Another installation consists of an 8 x 6 foot representation of a parquet dance floor made from 80 x 80
masonite panels covered with a wood-grain-patterned transfer paper held on with double-stick tape. “The floor was a way for me to make something without using words to express the same kind of futility of labor. It’s non-functional,” says Krone. “The actual floor is really constructed like a platform floor, except it is totally rickety, and to walk on it would be to destroy it. To make it took the same amount of effort as it would to make a real, functional floor, but it’s just something to look at and have. How does the falsity of the wood affect its looks, its value, or its preciousness?”
Krone’s performances have the quirky, inside-out relationship with the country music genre that his exhibited work has with country handicraft. On one hand, the performances grow out of his interest in minimalist seventies performance art. “I have a romantic, theoretical relationship with that work,” Krone says. “Just that fact that it exists was my entry into doing my performances as performance art. It’s a back door into being a singing star. That’s the only way it could happen. And my thinking about the way things look on stage comes from seventies performance art.”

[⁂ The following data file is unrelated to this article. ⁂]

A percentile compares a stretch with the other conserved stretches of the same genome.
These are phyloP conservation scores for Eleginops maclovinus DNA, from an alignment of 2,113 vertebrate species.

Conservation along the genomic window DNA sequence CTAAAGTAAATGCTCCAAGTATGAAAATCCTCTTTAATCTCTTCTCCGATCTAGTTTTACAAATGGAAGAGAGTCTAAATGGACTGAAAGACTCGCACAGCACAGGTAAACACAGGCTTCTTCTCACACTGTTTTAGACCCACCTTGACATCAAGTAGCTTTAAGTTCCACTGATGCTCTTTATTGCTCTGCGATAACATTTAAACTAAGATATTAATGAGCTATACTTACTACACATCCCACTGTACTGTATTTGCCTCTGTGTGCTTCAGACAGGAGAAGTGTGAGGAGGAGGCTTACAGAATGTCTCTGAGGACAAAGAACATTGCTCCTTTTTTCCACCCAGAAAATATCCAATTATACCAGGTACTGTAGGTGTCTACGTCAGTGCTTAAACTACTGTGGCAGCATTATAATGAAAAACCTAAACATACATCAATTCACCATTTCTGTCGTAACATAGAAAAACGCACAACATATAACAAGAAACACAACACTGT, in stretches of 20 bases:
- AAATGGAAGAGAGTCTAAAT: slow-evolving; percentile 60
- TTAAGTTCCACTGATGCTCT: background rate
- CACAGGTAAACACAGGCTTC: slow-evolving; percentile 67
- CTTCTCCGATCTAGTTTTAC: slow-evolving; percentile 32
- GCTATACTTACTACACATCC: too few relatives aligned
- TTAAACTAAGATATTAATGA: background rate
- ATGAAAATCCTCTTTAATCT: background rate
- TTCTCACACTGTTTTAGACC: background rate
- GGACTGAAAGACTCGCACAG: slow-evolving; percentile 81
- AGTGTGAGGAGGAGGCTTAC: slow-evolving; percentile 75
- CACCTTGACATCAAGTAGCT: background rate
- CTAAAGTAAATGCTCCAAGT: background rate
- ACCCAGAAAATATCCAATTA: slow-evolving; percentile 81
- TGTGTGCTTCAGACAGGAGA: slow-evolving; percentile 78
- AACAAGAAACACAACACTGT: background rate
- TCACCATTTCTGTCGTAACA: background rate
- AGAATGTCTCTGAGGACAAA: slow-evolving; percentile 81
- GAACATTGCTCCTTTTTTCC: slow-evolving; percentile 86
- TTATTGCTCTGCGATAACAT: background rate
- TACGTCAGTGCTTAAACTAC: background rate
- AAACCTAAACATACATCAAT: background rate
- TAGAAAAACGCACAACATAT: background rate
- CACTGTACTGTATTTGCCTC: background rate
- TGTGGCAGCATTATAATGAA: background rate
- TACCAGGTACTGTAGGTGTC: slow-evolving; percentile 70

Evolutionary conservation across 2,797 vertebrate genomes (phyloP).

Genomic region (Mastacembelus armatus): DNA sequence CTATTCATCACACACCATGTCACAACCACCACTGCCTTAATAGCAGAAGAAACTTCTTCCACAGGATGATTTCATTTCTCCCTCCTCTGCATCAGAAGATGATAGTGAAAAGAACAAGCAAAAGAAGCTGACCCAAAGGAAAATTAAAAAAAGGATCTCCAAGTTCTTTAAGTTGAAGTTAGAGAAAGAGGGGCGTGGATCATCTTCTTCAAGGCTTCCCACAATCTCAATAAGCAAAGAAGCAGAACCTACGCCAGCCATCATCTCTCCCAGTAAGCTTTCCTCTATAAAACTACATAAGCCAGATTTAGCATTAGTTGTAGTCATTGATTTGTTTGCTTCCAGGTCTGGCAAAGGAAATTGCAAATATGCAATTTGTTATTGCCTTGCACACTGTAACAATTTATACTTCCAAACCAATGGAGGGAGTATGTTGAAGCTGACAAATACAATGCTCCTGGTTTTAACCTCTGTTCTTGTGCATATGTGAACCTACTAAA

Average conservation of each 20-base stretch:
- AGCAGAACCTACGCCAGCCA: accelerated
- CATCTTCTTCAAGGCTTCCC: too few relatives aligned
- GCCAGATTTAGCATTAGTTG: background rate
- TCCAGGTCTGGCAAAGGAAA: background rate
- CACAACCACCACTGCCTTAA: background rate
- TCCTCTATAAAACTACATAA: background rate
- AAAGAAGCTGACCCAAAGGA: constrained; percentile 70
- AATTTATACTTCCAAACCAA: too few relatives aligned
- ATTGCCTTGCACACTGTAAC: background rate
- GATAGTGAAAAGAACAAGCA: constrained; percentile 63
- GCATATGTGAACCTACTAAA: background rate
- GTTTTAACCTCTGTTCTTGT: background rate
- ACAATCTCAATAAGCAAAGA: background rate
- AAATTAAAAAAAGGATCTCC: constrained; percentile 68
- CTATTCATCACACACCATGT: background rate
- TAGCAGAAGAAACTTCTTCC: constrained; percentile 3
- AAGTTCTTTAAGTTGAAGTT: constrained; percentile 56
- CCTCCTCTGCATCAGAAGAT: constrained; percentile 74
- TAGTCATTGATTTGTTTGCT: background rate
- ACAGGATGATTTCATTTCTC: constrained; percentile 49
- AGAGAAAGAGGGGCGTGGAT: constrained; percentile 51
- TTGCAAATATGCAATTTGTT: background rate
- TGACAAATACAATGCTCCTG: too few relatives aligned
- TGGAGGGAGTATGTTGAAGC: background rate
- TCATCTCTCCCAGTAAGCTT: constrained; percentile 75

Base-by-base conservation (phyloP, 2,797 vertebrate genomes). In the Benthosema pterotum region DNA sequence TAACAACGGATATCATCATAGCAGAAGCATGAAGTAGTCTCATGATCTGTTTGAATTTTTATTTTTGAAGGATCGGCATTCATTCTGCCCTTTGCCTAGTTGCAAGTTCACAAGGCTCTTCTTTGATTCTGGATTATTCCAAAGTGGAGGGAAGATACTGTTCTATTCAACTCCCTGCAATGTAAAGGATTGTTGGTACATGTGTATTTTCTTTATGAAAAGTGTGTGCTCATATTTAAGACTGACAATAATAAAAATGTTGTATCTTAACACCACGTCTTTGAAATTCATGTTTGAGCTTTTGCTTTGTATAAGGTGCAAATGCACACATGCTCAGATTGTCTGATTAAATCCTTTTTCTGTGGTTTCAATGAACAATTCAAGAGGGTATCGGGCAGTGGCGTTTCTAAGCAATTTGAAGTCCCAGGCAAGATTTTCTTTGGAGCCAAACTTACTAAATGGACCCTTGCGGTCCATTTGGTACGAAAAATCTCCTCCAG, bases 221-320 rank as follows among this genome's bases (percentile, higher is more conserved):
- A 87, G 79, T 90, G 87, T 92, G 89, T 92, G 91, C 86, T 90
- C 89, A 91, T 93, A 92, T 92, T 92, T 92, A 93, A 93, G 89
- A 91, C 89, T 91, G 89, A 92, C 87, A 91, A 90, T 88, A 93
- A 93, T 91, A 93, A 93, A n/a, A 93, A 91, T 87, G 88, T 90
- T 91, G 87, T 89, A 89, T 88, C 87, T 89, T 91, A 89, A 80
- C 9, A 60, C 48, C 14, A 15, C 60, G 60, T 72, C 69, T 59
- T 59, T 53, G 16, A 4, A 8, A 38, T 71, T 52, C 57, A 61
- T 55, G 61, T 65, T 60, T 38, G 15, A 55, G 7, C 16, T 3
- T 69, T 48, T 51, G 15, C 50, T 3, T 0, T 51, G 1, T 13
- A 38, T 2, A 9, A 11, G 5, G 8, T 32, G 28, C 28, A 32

However, Krone’s adolescent dreams of truly becoming a country music singer are probably the root motivation for his performances. “My highest aspiration is to be recognized by the real country music people, to have them know who I am, and to be able to present an award at a country music awards ceremony.” But Krone never forgets that he is an amateur. “I’m out there, I’m not a very good singer, things aren’t together, but that’s how I see it relating to the other work. It’s an attempt toward something that is futile, because I don’t have the basic elements. In the tree stump–trying to make fabric look like a tree stump is totally futile, almost a waste of time. And I try, when I sing, to get the audience on my side, because that’s my only hope. If they like me, they will want to stay, even though it’s not the best music.”